This is a story about a bunch of princes. I know, I know. Male protagonists are, by and large, pretty boring. It was only my love of fairytale retellings that made me pick up this book — and then I was hooked. The book starts in sort of a weird way, addressing you (the reader) and telling you that in Chapter 20 there will be a bar brawl. This sets the tone for the rest of the book: the narrator occasionally goes back and forth with his narration, makes snarky asides, or accidentally on purpose spoils a future plot point. I’m generally not a fan of books that use this you-the-reader approach, but in this case it works perfectly. I felt like a little child that was being told a story and I was completely immersed in the book from the start.
I’m happy to report that our four Prince Charmings (Frederic, Gustav, Liam and Duncan) are not boring at all. They all have distinct personalities and different ways of being heroes and (gasp!) character growth. Not going to lie, I might be a little in love with Frederic, and Gustav’s character arc is one of the most satisfying I’ve read in a long while, let alone in a children’s book. Even better: the princes take center stage, but the princesses are far from forgotten. There are good princesses and nasty princesses and brave princesses and princesses who are kinda weird. One of my favourites is Princess Lila, Liam’s little sister, who doesn’t like etiquette lessons and would rather read books on alchemy and dissect animals. But, instead of cutting her hair and dressing like a tomboy and throwing tantrums, she uses her looks to manipulate her parents and get out of being grounded for un-princessy behaviour. And the witch! The witch, guys! Given that she’s a fairytale villain, she’s got one hell of a motivation: she was called “witch” and mocked because she was an old and ugly woman, so she went and studied magic for real so everyone would remember her name. Not going to lie, I liked the heroes but I was also secretly rooting a little for the witch.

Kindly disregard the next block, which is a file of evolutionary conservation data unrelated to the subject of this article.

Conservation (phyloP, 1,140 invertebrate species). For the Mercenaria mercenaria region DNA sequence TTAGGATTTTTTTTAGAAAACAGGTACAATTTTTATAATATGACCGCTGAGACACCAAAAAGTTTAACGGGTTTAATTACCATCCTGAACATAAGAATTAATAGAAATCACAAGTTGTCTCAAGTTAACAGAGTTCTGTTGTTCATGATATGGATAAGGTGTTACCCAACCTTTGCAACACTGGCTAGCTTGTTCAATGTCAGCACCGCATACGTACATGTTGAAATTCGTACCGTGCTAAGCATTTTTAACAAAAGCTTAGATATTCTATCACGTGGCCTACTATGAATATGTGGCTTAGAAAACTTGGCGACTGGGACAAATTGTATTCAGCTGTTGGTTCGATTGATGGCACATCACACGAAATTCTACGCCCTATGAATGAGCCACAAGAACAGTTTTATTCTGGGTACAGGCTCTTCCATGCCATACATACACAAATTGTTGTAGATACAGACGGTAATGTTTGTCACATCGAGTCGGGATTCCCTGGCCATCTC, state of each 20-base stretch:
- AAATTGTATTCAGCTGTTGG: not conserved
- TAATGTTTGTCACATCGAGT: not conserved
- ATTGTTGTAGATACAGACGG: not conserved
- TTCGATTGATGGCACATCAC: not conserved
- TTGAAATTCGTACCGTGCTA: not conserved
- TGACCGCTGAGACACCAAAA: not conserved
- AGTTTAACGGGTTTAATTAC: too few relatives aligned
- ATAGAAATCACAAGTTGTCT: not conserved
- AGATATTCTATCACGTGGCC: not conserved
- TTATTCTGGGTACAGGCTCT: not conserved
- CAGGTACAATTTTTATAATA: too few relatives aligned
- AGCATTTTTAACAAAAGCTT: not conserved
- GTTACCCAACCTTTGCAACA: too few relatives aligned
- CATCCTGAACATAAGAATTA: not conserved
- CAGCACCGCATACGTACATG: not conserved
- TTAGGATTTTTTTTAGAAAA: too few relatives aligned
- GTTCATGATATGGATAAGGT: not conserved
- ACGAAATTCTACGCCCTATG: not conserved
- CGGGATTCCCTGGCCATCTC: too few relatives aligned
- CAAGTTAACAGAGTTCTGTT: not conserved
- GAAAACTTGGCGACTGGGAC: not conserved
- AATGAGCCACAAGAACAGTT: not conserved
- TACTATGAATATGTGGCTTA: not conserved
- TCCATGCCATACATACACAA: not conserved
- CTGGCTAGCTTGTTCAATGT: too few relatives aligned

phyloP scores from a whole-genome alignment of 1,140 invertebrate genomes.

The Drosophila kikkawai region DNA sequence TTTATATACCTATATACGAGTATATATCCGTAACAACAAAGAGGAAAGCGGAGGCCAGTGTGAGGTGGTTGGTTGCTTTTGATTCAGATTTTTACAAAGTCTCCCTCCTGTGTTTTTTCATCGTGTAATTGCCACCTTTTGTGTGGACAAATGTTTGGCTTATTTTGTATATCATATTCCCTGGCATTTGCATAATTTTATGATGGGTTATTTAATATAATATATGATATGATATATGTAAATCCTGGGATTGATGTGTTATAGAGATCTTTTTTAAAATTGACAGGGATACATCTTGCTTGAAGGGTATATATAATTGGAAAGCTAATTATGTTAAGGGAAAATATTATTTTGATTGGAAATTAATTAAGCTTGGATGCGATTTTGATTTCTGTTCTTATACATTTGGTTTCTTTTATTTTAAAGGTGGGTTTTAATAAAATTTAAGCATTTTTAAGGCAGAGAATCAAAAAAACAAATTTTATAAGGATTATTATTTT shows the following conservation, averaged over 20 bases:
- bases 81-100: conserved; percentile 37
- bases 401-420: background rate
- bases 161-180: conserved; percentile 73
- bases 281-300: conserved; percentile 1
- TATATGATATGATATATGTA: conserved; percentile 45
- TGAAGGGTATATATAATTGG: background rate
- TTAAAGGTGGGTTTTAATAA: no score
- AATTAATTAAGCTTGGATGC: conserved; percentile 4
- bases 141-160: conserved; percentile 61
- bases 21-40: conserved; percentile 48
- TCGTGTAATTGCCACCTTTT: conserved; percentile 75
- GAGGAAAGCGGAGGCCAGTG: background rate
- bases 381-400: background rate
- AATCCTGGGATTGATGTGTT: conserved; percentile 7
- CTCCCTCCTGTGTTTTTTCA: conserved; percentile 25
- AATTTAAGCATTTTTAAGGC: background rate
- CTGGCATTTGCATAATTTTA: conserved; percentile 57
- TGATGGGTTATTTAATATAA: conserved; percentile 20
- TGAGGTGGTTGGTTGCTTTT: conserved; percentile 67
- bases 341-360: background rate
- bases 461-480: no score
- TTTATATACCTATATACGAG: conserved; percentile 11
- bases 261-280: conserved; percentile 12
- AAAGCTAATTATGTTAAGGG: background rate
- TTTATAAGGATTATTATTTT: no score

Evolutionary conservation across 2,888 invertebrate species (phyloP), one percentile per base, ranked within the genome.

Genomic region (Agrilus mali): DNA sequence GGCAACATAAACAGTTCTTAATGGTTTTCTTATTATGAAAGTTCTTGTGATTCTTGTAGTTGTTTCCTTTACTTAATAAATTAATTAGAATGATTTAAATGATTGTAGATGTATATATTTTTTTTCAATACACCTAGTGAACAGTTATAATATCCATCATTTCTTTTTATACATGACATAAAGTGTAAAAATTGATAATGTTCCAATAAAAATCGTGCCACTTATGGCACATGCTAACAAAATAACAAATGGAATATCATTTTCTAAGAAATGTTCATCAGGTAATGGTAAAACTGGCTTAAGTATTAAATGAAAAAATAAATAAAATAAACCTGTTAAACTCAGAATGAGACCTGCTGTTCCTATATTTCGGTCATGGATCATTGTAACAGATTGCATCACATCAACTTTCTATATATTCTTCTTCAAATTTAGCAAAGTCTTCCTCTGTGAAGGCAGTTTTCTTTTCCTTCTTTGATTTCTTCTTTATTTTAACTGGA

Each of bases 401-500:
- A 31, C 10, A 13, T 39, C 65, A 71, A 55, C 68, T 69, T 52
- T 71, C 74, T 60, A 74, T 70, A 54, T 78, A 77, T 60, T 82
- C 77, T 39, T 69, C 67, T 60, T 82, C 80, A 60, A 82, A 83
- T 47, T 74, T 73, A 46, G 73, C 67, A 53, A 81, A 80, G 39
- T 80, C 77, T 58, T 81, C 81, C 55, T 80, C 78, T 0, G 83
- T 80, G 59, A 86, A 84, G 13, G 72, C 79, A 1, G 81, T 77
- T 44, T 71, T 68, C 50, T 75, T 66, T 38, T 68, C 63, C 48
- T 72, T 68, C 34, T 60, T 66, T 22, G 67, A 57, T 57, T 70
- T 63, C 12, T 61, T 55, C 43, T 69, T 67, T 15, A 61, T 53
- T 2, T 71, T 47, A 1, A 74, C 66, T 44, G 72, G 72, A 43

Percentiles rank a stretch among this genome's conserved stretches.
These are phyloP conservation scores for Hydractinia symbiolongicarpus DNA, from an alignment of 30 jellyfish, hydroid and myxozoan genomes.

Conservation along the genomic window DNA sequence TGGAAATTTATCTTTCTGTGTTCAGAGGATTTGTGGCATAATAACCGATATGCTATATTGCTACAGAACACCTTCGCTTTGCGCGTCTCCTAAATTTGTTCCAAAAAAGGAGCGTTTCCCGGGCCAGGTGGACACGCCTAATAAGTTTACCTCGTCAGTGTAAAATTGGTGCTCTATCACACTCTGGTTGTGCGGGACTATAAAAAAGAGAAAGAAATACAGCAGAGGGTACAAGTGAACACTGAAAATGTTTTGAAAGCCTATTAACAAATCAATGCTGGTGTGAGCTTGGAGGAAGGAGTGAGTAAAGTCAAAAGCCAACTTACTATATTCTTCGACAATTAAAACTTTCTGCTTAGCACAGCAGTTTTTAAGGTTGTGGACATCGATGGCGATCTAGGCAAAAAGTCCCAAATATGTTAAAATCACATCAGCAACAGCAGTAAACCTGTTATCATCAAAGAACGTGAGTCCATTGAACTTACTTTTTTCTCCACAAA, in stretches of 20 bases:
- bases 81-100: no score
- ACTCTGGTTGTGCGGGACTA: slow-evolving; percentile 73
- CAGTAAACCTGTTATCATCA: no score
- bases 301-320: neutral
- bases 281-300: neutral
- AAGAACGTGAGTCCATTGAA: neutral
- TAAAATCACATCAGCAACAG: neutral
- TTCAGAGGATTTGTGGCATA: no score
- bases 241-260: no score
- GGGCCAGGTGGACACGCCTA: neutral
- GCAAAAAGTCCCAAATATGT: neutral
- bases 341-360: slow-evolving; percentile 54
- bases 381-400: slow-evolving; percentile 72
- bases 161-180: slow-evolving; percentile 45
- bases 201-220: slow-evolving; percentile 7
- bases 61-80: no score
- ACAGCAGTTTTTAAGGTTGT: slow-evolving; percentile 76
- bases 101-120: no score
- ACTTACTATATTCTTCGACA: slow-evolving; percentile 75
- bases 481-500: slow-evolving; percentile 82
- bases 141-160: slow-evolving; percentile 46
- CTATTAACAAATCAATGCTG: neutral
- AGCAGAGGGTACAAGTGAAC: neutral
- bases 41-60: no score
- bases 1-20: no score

The humour is really nice, I was reading this in public and I just couldn’t keep this huge happy smile off my face. It’s the kind of humour that appeals to kids, but if you read it as an adult you like it even better because of the hidden references and the dark undertones. It’s a really interesting deconstruction of fairytales and gender roles, and it managed to subvert all of my expectations. Despite the fact that you know good will prevail, because it’s a children’s book, there are enough plot twists to keep you hooked because you have no idea what will happen next. I was shocked when I finished the ebook and realized it was over 400 pages long, because I’d simply devoured it.
The wonderful illustrations by Todd Harris complete the magic, giving a face to all the princes and princesses and other creatures. If I wasn’t already giving this book five out of five, I would give it an extra teacup just for the illustrations. The ending was also perfect. The characters learned some lessons about friendship but in the end they all stayed true to themselves instead of changing to fit other people’s expectations. In the first few chapters I was afraid that, since there were four princes and four princesses who did not seem to get on with their intended, everyone would simply fall in love with someone else and they’d trade fiancees. Shortly after it became apparent that this wouldn’t be the case, and in fact the ending leaves things very open and doesn’t have a traditional HEA in which everyone gets married to their twu wuv. Some princes are happily married, some princes might be falling in love, some princes don’t even have a love interest. I liked that a lot.
I liked it so much, now I’m afraid that I will like the sequels less if book #3 does end with a HEA. But in the meantime, I’m going to daydream about princes and dragons and bar brawls for a long while.